On Wednesday, August 24, the residents of the Apennine regions in central Italy were jolted awake at 3.36 a.m. by a 6.2 magnitude earthquake. To make matters worse, it was followed by over 80 aftershocks, including a 5.5 magnitude tremor that hit Umbria an hour later, at 4.33 a.m.
Kids News - Current Events
Scientists have long suspected that the elusive Greenland sharks lived for a long time. It turns out they were right! A new study has revealed that the world’s second largest carnivorous fish may have a lifespan of as long as 400 years. To put it in perspective, that is about twice that of the previously known longest-living vertebrate, the Bowhead whale, which is known to live for up to two centuries.
Do you spend hours studying for a test only to draw a blank when you see the questions? It turns out you are not the only one. For though the human brain may be more powerful than a computer, recalling information is a problem experienced by even the most prepared of students. The lapse in memory can be attributed to various factors, including fatigue, distraction, and nerves.
The Rio 2016 Olympics will be remembered for many things — Katie Ledecky’s dominating performance in the 800-meter freestyle, Simone Biles’s flawless gymnastic routines, Abbey D'Agostino’s and Nikki Hamblin’s sportsmanship during the 5000-meter qualifying run, and the list goes on. However, the moments that will be forever etched on everyone’s minds will be the events that featured two of the world’s greatest athletes — Jamaican sprinter Usain Bolt and American swimmer Michael Phelps — who both declared their retirement following the Rio Games.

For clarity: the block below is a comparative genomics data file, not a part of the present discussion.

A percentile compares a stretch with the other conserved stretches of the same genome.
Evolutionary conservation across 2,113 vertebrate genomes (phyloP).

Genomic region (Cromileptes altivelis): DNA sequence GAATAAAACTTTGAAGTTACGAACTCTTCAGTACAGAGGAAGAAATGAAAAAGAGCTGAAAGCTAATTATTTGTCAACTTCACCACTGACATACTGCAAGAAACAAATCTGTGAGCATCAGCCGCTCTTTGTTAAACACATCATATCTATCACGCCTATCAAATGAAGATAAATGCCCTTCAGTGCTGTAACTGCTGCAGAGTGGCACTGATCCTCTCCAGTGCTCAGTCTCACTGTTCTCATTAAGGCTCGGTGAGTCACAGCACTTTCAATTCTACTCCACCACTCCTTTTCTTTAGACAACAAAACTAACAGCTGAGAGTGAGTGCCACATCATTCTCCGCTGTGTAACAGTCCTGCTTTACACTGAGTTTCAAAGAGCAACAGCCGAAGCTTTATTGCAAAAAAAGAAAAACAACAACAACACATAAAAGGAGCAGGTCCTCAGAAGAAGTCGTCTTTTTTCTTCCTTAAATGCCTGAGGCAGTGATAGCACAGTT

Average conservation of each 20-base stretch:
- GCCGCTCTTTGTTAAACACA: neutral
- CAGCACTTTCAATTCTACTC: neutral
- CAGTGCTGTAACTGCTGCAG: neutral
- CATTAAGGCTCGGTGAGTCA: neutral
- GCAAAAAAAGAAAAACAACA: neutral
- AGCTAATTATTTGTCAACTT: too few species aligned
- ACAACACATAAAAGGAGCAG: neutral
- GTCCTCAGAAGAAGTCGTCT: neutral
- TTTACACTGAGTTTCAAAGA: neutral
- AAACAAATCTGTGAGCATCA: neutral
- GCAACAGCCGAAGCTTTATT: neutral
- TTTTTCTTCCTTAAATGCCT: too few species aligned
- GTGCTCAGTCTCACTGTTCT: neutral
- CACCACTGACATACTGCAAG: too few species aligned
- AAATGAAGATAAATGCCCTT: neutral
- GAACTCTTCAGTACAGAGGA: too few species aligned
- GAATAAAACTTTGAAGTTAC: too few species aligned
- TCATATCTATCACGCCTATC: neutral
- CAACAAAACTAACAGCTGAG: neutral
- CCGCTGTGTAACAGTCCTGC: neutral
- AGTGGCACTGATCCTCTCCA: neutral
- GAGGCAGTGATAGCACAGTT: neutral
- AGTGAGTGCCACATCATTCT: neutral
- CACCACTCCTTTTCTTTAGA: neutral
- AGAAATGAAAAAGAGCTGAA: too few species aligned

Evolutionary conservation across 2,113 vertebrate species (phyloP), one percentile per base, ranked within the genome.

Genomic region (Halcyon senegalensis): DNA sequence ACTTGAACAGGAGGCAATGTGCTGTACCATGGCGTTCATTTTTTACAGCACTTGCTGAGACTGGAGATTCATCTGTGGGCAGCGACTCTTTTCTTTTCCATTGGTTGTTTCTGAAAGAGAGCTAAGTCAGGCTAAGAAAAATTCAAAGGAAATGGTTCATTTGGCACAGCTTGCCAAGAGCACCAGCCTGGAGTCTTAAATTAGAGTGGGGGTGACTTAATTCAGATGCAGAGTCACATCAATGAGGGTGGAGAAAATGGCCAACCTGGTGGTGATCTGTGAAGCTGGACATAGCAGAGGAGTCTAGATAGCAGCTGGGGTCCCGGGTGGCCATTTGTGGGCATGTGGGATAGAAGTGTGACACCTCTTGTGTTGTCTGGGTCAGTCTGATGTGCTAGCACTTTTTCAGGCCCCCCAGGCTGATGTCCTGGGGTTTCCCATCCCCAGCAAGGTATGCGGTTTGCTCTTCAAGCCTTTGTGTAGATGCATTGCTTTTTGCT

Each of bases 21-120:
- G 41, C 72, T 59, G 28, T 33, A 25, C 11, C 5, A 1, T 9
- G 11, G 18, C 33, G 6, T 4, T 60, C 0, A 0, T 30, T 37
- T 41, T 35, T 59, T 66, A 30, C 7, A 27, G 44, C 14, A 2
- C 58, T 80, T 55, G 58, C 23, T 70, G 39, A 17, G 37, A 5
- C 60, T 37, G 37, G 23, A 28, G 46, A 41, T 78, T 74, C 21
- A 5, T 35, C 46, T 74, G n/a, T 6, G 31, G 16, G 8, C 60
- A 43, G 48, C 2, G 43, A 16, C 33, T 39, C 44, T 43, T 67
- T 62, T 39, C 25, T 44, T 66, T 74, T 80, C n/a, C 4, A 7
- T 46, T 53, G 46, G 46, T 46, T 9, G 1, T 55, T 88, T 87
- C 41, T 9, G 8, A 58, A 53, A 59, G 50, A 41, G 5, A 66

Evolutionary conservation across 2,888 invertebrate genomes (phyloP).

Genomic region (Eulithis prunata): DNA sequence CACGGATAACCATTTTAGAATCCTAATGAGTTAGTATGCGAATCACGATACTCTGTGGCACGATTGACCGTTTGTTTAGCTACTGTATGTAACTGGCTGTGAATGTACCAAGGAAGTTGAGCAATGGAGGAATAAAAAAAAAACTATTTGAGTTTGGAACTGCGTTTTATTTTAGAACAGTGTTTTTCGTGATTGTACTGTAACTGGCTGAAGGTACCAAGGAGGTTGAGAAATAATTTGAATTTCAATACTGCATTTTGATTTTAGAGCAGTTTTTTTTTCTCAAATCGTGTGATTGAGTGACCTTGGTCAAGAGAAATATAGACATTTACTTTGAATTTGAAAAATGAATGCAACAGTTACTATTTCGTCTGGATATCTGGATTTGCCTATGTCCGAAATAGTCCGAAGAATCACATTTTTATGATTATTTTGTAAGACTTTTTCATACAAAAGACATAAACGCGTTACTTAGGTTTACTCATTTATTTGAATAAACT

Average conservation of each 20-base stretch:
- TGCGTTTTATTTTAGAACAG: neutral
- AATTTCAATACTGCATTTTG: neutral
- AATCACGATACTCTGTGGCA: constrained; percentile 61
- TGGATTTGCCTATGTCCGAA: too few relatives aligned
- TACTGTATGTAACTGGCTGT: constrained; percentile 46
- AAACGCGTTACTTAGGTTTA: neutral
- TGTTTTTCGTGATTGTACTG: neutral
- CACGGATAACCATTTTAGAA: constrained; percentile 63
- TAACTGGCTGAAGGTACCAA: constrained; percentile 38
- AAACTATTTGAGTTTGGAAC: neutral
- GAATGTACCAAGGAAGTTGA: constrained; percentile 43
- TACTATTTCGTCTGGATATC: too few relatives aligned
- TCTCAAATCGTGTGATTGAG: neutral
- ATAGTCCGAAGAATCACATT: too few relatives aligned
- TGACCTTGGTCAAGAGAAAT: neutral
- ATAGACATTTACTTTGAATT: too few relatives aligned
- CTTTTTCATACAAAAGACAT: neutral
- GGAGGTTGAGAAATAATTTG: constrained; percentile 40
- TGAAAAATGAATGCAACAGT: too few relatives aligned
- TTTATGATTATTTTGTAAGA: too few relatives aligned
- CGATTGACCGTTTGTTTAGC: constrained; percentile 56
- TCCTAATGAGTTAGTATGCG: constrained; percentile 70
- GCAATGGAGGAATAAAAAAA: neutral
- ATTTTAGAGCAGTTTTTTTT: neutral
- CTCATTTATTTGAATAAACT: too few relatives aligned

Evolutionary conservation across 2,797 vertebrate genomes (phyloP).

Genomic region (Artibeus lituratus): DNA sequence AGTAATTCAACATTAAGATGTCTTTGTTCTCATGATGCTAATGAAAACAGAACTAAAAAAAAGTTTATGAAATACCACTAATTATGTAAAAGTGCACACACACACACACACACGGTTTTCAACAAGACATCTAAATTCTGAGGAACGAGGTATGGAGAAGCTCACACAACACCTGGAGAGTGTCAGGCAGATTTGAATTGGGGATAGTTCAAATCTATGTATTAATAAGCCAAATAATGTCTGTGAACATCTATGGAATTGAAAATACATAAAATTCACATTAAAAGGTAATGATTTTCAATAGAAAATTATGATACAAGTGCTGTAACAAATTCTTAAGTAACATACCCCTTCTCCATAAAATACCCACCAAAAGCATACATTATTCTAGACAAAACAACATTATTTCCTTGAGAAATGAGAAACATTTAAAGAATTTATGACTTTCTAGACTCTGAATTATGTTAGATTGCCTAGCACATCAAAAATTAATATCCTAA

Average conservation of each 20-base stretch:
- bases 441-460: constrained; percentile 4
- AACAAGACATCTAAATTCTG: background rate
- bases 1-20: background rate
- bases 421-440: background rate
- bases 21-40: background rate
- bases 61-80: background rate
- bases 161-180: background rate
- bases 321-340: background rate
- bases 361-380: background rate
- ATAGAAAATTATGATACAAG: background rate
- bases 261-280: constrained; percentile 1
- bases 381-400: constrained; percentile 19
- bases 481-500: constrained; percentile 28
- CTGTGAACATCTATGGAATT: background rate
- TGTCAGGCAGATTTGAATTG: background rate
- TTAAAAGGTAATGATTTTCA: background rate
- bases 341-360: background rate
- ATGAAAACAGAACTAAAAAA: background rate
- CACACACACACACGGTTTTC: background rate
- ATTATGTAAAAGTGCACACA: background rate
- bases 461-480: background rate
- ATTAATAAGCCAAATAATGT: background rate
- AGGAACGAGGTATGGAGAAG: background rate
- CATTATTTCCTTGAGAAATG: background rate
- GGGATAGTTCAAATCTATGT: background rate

While your pet fish may appear to be oblivious of your presence, chances are it knows you extremely well and can probably even identify you from a crowd of humans! At least, that is the conclusion reached by scientists the University of Oxford in the U.K. and the University of Queensland in Australia, following an extensive study of the archerfish, a species of tropical fish that can be found all the way from India, to Indonesia, the Philippines, and Australia.
With more than 16,000 jumps to his credit, professional skydiver Luke Aikins has performed many heart-stopping stunts, but his latest feat tops them all. On July 30, 2016, the 42-year-old daredevil became the first man in the world to leap off a plane from an altitude of 25,000 feet without a wingsuit or parachute! Instead, he relied on a net that measured 100-by-100-feet, or less than one-third the size of a football field, to break his fall and help him land safely.
Remotely Operated Vehicles (ROVs), have been used to conduct undersea tasks, deemed unsafe for humans, for many years. But while they have been very successful at tackling projects like oil rig repairs, the vehicles lack the finesse and dexterity required to handle fragile missions like monitoring coral reefs. Their traditional boxy shape also makes it difficult for the robots to penetrate small areas without damaging the surrounding flora. Now thanks to Stanford University's mermaid robot, OceanOne, these shortcomings may be a thing of the past.
With technology permeating every aspect of our lives, it should come as no surprise that it is playing an important role at the 2016 Rio Olympics. Wearable tech is not just helping elite athletes deliver their optimal performance at this competitive sporting event where everyone is battling for Olympic gold, but also protecting them from serious injuries.